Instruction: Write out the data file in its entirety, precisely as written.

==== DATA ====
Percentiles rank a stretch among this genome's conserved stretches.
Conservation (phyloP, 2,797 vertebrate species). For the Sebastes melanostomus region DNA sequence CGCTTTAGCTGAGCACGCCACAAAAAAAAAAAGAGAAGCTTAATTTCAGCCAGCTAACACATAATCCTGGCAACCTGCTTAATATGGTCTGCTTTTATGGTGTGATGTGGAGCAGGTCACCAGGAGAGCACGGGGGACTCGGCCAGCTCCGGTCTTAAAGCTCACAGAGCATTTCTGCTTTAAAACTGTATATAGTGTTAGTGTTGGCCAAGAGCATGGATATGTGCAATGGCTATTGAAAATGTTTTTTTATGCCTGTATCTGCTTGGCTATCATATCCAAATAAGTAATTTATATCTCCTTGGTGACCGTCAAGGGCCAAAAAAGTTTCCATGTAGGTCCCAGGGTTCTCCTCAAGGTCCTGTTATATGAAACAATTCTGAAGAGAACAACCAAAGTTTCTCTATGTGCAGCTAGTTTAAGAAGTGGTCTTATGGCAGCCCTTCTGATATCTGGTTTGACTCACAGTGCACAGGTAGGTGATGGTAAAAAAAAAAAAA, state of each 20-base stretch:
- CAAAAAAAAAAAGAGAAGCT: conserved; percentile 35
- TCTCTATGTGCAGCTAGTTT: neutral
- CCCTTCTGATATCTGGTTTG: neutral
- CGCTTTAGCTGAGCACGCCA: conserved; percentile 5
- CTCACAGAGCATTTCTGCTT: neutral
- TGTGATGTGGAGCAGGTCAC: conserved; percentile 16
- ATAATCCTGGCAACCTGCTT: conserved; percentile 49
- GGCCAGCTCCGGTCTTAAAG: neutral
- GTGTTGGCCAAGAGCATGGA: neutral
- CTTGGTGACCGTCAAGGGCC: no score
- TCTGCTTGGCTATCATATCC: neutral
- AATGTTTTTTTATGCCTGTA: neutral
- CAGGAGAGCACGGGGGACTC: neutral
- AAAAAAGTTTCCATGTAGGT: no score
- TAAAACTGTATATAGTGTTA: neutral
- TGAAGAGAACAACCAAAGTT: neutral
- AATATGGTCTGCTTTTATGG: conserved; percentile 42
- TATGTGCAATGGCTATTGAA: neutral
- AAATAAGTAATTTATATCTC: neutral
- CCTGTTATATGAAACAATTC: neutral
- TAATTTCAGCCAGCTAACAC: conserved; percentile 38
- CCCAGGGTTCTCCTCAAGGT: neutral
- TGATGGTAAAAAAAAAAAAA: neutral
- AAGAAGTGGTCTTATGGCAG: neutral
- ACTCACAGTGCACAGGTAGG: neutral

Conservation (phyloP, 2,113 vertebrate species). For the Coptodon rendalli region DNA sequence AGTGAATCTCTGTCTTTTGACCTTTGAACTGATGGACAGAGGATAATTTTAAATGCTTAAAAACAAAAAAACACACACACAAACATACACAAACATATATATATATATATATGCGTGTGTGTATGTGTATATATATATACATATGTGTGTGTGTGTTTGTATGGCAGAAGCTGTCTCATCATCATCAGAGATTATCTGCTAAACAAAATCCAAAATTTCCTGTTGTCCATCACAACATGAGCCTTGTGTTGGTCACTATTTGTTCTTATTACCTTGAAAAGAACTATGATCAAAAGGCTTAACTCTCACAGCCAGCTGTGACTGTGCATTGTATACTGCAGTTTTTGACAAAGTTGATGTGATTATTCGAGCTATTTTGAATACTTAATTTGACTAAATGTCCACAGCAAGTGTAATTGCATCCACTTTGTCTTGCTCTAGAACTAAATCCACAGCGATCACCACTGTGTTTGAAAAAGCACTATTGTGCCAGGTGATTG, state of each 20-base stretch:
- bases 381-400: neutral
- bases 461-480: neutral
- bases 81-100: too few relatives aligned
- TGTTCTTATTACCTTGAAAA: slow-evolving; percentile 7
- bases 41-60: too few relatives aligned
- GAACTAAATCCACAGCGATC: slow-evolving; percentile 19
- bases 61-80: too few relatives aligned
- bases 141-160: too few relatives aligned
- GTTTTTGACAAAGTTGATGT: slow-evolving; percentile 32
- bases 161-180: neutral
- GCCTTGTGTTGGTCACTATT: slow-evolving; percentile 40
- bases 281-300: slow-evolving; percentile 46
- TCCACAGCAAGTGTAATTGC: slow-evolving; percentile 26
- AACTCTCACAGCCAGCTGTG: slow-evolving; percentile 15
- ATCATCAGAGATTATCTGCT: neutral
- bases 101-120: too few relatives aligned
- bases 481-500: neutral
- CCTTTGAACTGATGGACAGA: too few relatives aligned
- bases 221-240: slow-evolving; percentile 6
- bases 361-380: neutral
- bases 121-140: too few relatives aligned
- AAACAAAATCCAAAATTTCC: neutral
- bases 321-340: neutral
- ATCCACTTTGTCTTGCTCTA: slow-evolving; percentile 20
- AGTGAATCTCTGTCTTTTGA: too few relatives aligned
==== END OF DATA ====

Percentiles rank a stretch among this genome's conserved stretches.
Conservation (phyloP, 2,797 vertebrate species). For the Sebastes melanostomus region DNA sequence CGCTTTAGCTGAGCACGCCACAAAAAAAAAAAGAGAAGCTTAATTTCAGCCAGCTAACACATAATCCTGGCAACCTGCTTAATATGGTCTGCTTTTATGGTGTGATGTGGAGCAGGTCACCAGGAGAGCACGGGGGACTCGGCCAGCTCCGGTCTTAAAGCTCACAGAGCATTTCTGCTTTAAAACTGTATATAGTGTTAGTGTTGGCCAAGAGCATGGATATGTGCAATGGCTATTGAAAATGTTTTTTTATGCCTGTATCTGCTTGGCTATCATATCCAAATAAGTAATTTATATCTCCTTGGTGACCGTCAAGGGCCAAAAAAGTTTCCATGTAGGTCCCAGGGTTCTCCTCAAGGTCCTGTTATATGAAACAATTCTGAAGAGAACAACCAAAGTTTCTCTATGTGCAGCTAGTTTAAGAAGTGGTCTTATGGCAGCCCTTCTGATATCTGGTTTGACTCACAGTGCACAGGTAGGTGATGGTAAAAAAAAAAAAA, state of each 20-base stretch:
- CAAAAAAAAAAAGAGAAGCT: conserved; percentile 35
- TCTCTATGTGCAGCTAGTTT: neutral
- CCCTTCTGATATCTGGTTTG: neutral
- CGCTTTAGCTGAGCACGCCA: conserved; percentile 5
- CTCACAGAGCATTTCTGCTT: neutral
- TGTGATGTGGAGCAGGTCAC: conserved; percentile 16
- ATAATCCTGGCAACCTGCTT: conserved; percentile 49
- GGCCAGCTCCGGTCTTAAAG: neutral
- GTGTTGGCCAAGAGCATGGA: neutral
- CTTGGTGACCGTCAAGGGCC: no score
- TCTGCTTGGCTATCATATCC: neutral
- AATGTTTTTTTATGCCTGTA: neutral
- CAGGAGAGCACGGGGGACTC: neutral
- AAAAAAGTTTCCATGTAGGT: no score
- TAAAACTGTATATAGTGTTA: neutral
- TGAAGAGAACAACCAAAGTT: neutral
- AATATGGTCTGCTTTTATGG: conserved; percentile 42
- TATGTGCAATGGCTATTGAA: neutral
- AAATAAGTAATTTATATCTC: neutral
- CCTGTTATATGAAACAATTC: neutral
- TAATTTCAGCCAGCTAACAC: conserved; percentile 38
- CCCAGGGTTCTCCTCAAGGT: neutral
- TGATGGTAAAAAAAAAAAAA: neutral
- AAGAAGTGGTCTTATGGCAG: neutral
- ACTCACAGTGCACAGGTAGG: neutral

Conservation (phyloP, 2,113 vertebrate species). For the Coptodon rendalli region DNA sequence AGTGAATCTCTGTCTTTTGACCTTTGAACTGATGGACAGAGGATAATTTTAAATGCTTAAAAACAAAAAAACACACACACAAACATACACAAACATATATATATATATATATGCGTGTGTGTATGTGTATATATATATACATATGTGTGTGTGTGTTTGTATGGCAGAAGCTGTCTCATCATCATCAGAGATTATCTGCTAAACAAAATCCAAAATTTCCTGTTGTCCATCACAACATGAGCCTTGTGTTGGTCACTATTTGTTCTTATTACCTTGAAAAGAACTATGATCAAAAGGCTTAACTCTCACAGCCAGCTGTGACTGTGCATTGTATACTGCAGTTTTTGACAAAGTTGATGTGATTATTCGAGCTATTTTGAATACTTAATTTGACTAAATGTCCACAGCAAGTGTAATTGCATCCACTTTGTCTTGCTCTAGAACTAAATCCACAGCGATCACCACTGTGTTTGAAAAAGCACTATTGTGCCAGGTGATTG, state of each 20-base stretch:
- bases 381-400: neutral
- bases 461-480: neutral
- bases 81-100: too few relatives aligned
- TGTTCTTATTACCTTGAAAA: slow-evolving; percentile 7
- bases 41-60: too few relatives aligned
- GAACTAAATCCACAGCGATC: slow-evolving; percentile 19
- bases 61-80: too few relatives aligned
- bases 141-160: too few relatives aligned
- GTTTTTGACAAAGTTGATGT: slow-evolving; percentile 32
- bases 161-180: neutral
- GCCTTGTGTTGGTCACTATT: slow-evolving; percentile 40
- bases 281-300: slow-evolving; percentile 46
- TCCACAGCAAGTGTAATTGC: slow-evolving; percentile 26
- AACTCTCACAGCCAGCTGTG: slow-evolving; percentile 15
- ATCATCAGAGATTATCTGCT: neutral
- bases 101-120: too few relatives aligned
- bases 481-500: neutral
- CCTTTGAACTGATGGACAGA: too few relatives aligned
- bases 221-240: slow-evolving; percentile 6
- bases 361-380: neutral
- bases 121-140: too few relatives aligned
- AAACAAAATCCAAAATTTCC: neutral
- bases 321-340: neutral
- ATCCACTTTGTCTTGCTCTA: slow-evolving; percentile 20
- AGTGAATCTCTGTCTTTTGA: too few relatives aligned